ZuluTime’s LiveFind is software that integrates with a retailer’s wifi network, for example. Using small, low-cost wifi nodes placed throughout the store (one per 3,000 square feet), ZuluTime locates your position in the store within 3 meters.
Rhoads tells me that, essentially, ZuluTime’s solution addresses the rudimentary data gathering and data sharing components in order to weave location capabilities directly into the fabric of wireless network. It listens to the normal chatter of devices and phones on a network and generates a unique ‘network time’ from each clock within shoppers’ phones. The software’s algorithms are then able to triangulate the positioning of each phone within the store more accurately. (For more on the technology, see the video below.)
ZuluTime is also compatible with most wireless networks, including Wi-Fi, cellular, Bluetooth, enhanced GPS, wireless sensor networks, ZigBee and Near Field Communications. And the data being collected can be processed in-store, on a location based router, in a data center, in the cloud, or as a SaaS solution, whichever integrates best with the retailer’s current setup.
And what’s more, there is no embedded ZuluTime technology on your phone, although Rhoads and CEO Tyler McKinley told me that they do plan on working in conjunction with retailers to help them develop smartphone applications that take advantage of this technology.
Of course, accurate tracking and location from wireless network chatter is sure to raise eyebrows for those concerned with maintaining a few iotas of privacy. However, I was assured by both Rhoads and McKinley that ZuluTime is working with its retail partners to ensure that privacy and security are top priorities. And that retail apps provide consumers with the ability to opt out of in-store tracking.
“We’re really paying attention to this space, and we want to be good citizens”, McKinley said. “People implicitly want privacy, and opt in capabilities, and permissions field, and we want to be the leader in built-in capabilities that offer opt in layers — exactly as people want them”.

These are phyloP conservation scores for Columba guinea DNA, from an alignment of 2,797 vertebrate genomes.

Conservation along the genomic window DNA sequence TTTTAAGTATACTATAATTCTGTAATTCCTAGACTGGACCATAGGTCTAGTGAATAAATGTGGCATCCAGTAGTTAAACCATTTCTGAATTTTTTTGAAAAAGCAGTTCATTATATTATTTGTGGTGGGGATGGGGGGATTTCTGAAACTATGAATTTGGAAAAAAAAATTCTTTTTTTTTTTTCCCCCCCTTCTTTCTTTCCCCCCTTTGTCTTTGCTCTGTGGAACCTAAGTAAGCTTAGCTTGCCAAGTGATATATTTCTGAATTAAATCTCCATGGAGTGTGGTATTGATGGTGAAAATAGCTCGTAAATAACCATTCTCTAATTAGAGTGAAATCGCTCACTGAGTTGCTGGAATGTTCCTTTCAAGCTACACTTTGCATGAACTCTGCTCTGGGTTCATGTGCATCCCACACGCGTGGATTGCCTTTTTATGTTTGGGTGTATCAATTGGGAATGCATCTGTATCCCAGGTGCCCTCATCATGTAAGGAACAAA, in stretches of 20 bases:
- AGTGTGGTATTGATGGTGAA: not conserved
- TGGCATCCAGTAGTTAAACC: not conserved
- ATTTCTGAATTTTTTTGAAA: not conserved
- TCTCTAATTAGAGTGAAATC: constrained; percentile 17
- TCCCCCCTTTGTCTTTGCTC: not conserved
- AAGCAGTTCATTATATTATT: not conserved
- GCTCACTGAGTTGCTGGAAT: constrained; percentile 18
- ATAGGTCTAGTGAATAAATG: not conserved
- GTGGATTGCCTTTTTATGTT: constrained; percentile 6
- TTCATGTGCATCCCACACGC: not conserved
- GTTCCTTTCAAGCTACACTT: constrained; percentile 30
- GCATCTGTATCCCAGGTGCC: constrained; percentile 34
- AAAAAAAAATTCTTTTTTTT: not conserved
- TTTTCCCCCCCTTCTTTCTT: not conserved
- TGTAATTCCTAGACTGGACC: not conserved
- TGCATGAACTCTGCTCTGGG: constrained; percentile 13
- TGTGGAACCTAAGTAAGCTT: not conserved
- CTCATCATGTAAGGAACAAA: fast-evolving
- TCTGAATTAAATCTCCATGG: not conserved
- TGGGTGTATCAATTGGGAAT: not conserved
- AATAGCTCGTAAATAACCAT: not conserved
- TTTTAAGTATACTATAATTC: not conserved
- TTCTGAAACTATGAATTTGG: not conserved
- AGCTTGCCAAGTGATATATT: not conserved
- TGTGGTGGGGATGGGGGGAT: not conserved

Up to this point, ZuluTime has been primarily incubated by its sister company, Venture Ad Astra, as well as by private investment from angels and institutional investors. The startup is currently aggressively seeking its next round of investment to enable it to build further partnerships and assist in scaling and disseminating ZuluTime’s technologies across industries.
ZuluTime will be rolling out publicly in retail environments in the fall, but the co-founders told me that they see a wide range of industrial applications for the startup’s technology, and have already begun partnering with mobile search companies, smartphone OS providers and OEMs, as well as international communications companies. Several major airports have also been part of ZuluTime’s product testing, and the co-founders believe that ZuluTime will be applicable to any communication device, seeing big future potential as part of location-based systems in vehicles.
Certainly, it seems that it’s only a matter of time before our devices, cars, wallets, and beyond can pinpoint our locations within feet; the rise in startups and businesses that leverage location-based services show that this is no passing trend.
Shopkick, which is attempting to innovate in the so-called “social loyalty” space in consumer geolocation by doing things like pinging shoppers on their smartphones when they get to a “deal area”, could be a potential competitor for ZuluTime. Yet, unlike Zulu, Shopkick is eschewing both GPS and Wifi by offering a custom hardware-plus-app solution installed in select stores.
Both are interesting takes on location-based services, and the true holy grail may exist in the middle ground, though if ZuluTime can “fix” geolocation by making actual wifi networks more intelligent, they may have a leg up on app makers. Either way, I can’t wait to see where both startups go from here.
“Our kids will be looking at us 5 years from now in disbelief when we say there was a time when wireless devices didn’t always just know exaclty where they were all the time”, Rhoads told me. “It will be a no-brainer in just a few short years”.
That prospect is a little unnerving to say the least, but my hunch is the inventor has more than a little justification for that supposition. Minority Report, here we come.